Tuesday, March 29, 2011

Learning Curve

I can’t begin to write down all the things I’ve learned in the last 5 weeks. (I also can’t believe that I’ve almost been here for 5 weeks) But... Here’s a start.
1.    The problems were here long before I arrived and will be here long after I leave.
I arrived with a real sense of urgency- A need to do something- to make things “better”. I learned that I need to be patient. There are limits to what I personally can do and should do. There are also limits to what the organization as a whole can do. However whatever I can do, I certainly will.

 2.     I learned how to dance.
Yup with an audience of at least 20 kids during lunch at school last week. And yes, Yarseth a teacher at school made sure to get out my flip cam to catch it in action. No one has succeeded in teaching me how to move my hips however. I have 3 more months to learn that.

(The big wave is to the cooks in the kitchen who of course gathered around to watch as well)

3.     I learned you can’t help people who don’t want to be helped.
What does a new home, a new job, and a free education going to do for a family who likes their house, doesn’t want a boss or structured hours of a different job, and couldn’t care less if the kids go to school? Absolutely nothing. Perhaps that’s really pessimistic view, and perhaps my attitude should be to try harder. Or perhaps the right answer is to find others in the country (80% of the population lives in poverty) to help. Or perhaps there isn’t a right answer.

I don't mean for this to sound too pessimistic. The kids in the program don't fall in this category. An excited enthusiastic group of 300 kids come to school the school of hope every day. More than 100 attend our program every week. They soak up everything they possibly can with 

4.     When a Nicaraguan says its hot out, its really hot.
So according to the Nicaraguans “summer” has arrived.  As far as I was concerned, its been summer for the past 5 weeks. However, apparently, the 97 degrees and humidity is the real sign of summer. It cools off to a lovely 88 at night though.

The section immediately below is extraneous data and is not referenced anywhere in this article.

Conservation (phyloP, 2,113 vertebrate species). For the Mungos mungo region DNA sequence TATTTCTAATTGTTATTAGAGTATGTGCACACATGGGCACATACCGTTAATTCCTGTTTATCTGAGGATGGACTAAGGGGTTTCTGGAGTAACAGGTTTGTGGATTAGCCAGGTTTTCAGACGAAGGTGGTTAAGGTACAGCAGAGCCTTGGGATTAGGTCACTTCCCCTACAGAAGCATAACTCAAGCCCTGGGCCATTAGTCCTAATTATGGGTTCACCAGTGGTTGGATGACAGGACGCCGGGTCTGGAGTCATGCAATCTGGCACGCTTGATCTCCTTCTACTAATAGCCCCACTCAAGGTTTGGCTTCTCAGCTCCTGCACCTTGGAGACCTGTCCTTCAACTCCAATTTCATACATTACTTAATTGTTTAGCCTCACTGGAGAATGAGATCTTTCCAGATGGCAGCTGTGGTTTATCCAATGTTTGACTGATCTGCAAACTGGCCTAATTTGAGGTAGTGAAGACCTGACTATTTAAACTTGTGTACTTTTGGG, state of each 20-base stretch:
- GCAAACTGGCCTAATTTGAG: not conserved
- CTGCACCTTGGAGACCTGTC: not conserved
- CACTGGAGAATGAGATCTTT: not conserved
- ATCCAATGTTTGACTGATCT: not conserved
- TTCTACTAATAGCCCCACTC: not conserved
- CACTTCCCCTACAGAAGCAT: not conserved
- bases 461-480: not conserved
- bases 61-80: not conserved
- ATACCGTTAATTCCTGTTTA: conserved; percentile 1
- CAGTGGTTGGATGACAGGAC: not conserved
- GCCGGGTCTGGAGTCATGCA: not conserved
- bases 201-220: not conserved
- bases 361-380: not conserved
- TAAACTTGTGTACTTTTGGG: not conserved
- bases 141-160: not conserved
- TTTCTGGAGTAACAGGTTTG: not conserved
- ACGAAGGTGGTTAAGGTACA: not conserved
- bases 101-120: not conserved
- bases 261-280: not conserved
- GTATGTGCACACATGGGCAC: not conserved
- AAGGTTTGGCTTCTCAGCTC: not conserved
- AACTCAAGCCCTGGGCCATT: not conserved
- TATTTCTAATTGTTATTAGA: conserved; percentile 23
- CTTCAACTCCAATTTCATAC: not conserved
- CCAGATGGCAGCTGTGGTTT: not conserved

5.     There are dangerous critters here who will attack- even if they don’t feel threatened.
Laura, the executive director from LTN, was here for a visit. I woke up to thrashing and “oww, oww”! We turned the light on to see a scorpion curling its tail on the edge of the bed. She was stung by this supposedly “little” scorpion in the middle of the night. I’m not really okay with scorpions period- much less in my bedroom making sneak attacks in the middle of the night. Luckily, the symptoms are a numb, tingly tongue, and other exacerbated bee sting symptoms. Its also lucky that Laura was so brave.  Nope we weren't brave enough to hunt him down and kill it outselves. We went to wake up Leo, the guard who guards the hotel to take care of it for us. I hope that’s my first and last scorpion encounter.

6.     The best way to learn a language is to be forced into a situation where you have to try and speak it.
There are so many ways to communicate. Facial expressions. Motions. Words. Songs. Silence. Yup. I’ve used them all. And then some. I’ve learned the best way to learn is to put myself out there, forget about the embarrassment and the countless mistakes along the way and simply try. 

7.    All tropical fruit just simply tastes better here in Nicaragua. Period.

Enough of this for now. There will certainly be part two!

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